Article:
Monday, January 24, 2011
It's over. The remarkable racing career of Lance Armstrong officially came to end on Sunday, January 23rd. He competed in his final international event, The Tour Down Under. No rider in the history of the sport won the Tour de France as many times. No rider in the the history of the sport made more money. And no rider in the history of the sport was more of a lightning rod.
Now what for Lance? He has talked about entering the Ironman in Hawaii this fall. He'll continue to head his Livestrong Foundation. He may even go into politics. But there is something else that will have to be dealt with in the immediate future.
The Feds are after Lance Armstrong. Bulldog investigator Jeff Novitzky is out to prove that Armstrong doped his way to his seven Tour titles.
The case the government is building is said to dwarf the BALCO investigation in terms of size and amount of work. Sports Illustrated, long a champion of Armstrong's, ran a feature story this week called "The Case Against Lance Armstrong." The French have been after him for years, and are assisting in the investigation.
But what do the Feds really have, and is Lance really guilty?
As of right now, it looks like there is no smoking gun. No positive tests that can be proven to be Armstrong's, no DNA on a needle, no video of him doping, no confession from the man himself. The case Novitzky is building is centered around testimony--multiple sources saying they saw Lance dope, they heard him talking about doping, or they doped with him. But the Armstrong camp dismisses most of these accounts as being from people who are jealous (Greg LeMond), who have no credibility (Floyd Landis), or who are obsessed with bringing him down (Betsy Andreu--and LeMond again).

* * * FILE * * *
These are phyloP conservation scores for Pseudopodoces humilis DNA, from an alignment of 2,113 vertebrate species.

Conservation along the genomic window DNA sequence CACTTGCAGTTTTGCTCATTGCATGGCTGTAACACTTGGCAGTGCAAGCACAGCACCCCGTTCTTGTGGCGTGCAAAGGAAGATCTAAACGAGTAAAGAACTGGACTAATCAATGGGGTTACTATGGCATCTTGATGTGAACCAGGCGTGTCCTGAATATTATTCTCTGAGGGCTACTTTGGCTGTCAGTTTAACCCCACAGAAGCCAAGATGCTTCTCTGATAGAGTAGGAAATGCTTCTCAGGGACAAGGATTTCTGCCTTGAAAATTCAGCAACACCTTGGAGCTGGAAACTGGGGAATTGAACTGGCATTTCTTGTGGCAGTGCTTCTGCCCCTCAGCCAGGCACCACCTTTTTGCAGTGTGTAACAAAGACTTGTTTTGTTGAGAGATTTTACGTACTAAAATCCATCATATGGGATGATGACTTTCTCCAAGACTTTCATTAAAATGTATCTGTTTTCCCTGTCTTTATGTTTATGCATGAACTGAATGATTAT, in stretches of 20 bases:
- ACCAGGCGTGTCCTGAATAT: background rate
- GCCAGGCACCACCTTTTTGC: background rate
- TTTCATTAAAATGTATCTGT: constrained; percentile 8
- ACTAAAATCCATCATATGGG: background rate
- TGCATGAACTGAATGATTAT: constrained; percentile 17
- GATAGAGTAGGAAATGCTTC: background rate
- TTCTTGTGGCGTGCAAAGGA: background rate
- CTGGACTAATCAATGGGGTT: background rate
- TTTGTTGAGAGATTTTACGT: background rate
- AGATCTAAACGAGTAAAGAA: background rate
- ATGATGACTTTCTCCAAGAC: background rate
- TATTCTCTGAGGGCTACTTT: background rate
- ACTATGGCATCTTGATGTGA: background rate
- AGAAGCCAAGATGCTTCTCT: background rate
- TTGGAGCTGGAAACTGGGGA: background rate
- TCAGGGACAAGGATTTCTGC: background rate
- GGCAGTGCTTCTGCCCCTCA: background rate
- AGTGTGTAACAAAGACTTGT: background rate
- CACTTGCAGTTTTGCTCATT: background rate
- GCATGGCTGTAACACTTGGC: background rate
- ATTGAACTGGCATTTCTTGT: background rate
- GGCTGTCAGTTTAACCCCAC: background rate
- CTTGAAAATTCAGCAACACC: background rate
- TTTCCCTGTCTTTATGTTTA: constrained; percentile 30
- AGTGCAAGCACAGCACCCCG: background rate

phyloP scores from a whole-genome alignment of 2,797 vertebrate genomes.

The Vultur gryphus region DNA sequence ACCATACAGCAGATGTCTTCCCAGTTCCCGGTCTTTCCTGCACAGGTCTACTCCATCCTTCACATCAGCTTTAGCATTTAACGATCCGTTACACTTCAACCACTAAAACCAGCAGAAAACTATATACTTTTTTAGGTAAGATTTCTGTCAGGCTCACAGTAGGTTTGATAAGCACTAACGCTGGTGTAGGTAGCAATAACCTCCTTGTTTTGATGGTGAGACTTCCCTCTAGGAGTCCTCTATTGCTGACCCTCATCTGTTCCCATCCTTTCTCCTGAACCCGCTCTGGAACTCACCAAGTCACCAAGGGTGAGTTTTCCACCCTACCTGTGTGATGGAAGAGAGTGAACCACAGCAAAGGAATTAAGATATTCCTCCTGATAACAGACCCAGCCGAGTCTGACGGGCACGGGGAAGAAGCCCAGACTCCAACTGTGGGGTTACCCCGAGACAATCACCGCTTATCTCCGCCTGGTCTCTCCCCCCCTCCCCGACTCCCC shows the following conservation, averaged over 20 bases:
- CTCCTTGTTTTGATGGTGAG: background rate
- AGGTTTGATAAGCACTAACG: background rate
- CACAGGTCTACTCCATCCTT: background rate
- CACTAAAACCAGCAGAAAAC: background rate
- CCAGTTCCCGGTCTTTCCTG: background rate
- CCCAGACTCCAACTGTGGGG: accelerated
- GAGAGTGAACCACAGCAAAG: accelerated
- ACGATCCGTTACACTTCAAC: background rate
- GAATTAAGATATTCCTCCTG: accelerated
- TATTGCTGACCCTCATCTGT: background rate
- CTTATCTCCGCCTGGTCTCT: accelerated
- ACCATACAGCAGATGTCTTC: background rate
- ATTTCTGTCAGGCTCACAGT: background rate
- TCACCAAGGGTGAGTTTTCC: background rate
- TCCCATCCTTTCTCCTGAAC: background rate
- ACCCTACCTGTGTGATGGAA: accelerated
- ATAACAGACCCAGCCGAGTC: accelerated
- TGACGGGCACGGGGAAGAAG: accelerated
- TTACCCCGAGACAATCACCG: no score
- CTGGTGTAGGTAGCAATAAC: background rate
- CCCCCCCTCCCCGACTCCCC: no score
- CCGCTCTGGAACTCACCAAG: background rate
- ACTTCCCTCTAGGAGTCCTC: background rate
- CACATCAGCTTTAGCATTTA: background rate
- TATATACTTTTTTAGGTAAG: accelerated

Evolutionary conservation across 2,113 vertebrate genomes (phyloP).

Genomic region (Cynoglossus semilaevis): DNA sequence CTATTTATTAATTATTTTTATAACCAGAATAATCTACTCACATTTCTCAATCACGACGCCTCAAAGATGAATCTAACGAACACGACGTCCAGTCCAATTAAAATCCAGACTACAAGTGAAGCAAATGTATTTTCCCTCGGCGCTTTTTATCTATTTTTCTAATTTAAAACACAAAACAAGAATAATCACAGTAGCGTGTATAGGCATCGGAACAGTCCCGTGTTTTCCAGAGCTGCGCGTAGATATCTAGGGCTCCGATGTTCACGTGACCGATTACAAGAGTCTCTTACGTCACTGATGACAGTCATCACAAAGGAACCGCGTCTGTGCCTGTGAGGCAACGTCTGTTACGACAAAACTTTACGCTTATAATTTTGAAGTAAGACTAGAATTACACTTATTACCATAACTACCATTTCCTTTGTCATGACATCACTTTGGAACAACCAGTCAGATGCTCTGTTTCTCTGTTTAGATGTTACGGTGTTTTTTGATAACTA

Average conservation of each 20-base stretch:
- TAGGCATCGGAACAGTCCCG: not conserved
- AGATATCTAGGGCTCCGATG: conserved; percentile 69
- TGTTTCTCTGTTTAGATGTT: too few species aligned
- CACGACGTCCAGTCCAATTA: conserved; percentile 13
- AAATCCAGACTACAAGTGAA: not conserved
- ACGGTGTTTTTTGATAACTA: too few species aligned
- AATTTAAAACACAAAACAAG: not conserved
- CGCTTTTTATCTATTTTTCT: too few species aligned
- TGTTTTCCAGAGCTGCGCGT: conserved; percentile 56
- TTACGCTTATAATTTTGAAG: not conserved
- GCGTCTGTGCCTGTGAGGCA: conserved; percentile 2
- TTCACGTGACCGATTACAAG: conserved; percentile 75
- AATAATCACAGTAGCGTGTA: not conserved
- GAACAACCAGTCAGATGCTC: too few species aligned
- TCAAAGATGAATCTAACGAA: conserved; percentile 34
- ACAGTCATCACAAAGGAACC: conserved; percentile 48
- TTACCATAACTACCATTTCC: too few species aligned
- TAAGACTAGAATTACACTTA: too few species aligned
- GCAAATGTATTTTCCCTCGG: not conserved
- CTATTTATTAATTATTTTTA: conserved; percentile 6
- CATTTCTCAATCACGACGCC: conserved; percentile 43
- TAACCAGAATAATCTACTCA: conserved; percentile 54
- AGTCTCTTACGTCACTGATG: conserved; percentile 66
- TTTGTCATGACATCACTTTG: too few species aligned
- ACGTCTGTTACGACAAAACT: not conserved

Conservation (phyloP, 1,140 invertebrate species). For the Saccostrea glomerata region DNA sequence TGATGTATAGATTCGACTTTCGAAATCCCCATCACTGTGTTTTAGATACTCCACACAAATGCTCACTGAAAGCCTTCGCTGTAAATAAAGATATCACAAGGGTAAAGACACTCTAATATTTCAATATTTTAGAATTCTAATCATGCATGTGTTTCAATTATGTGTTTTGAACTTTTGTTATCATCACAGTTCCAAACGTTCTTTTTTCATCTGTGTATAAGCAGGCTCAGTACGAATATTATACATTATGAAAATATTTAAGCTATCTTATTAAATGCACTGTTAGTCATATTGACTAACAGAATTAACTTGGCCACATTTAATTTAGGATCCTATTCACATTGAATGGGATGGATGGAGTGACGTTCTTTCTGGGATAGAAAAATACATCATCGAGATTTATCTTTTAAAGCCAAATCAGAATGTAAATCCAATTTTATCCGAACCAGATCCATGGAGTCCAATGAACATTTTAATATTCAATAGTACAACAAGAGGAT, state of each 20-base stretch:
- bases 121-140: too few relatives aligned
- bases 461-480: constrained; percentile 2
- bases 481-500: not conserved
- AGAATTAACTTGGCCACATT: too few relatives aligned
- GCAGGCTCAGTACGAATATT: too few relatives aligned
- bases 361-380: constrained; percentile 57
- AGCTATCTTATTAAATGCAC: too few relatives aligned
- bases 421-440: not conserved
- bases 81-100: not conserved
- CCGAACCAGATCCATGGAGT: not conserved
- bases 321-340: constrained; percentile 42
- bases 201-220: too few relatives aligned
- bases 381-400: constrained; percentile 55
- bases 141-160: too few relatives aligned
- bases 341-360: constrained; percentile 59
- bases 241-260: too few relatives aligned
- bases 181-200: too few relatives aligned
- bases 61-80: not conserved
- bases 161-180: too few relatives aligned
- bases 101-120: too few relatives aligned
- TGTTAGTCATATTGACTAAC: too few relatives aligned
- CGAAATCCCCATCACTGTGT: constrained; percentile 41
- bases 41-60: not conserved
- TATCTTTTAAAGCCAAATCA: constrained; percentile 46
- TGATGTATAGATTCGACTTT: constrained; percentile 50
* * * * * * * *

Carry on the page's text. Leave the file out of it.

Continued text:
There is no doubt that Lance has pissed off and pissed on a lot of people over the course of his 20 year career. He was known as a mafia-type boss of his teams. If you crossed Lance, you paid for it. He knows how to hold a grudge.
You can explain away the individual accusations: LeMond never had time to bask in the afterglow of his wonderful career--the year he retired, Armstrong rode as the World Champion and already America had it's next LeMond. There were also the stories of LeMond feeling as though Lance never paid him enough respect--and of course the fact that Lance went on to break most of Greg's records. Landis has no credibility--he lied about doping, swindled half a million dollars out of innocent people for his defense, then, when he had nowhere else to go and was broke, admitted he took drugs and tried to take Lance down with him. Betsy Andreu says she heard Lance in the cancer ward admit to doctors that he had taken every performance enhancing drug imaginable. The doctors present deny that, and Lance claims Andreu is obsessed with him (she apparently blogs about Lance non-stop).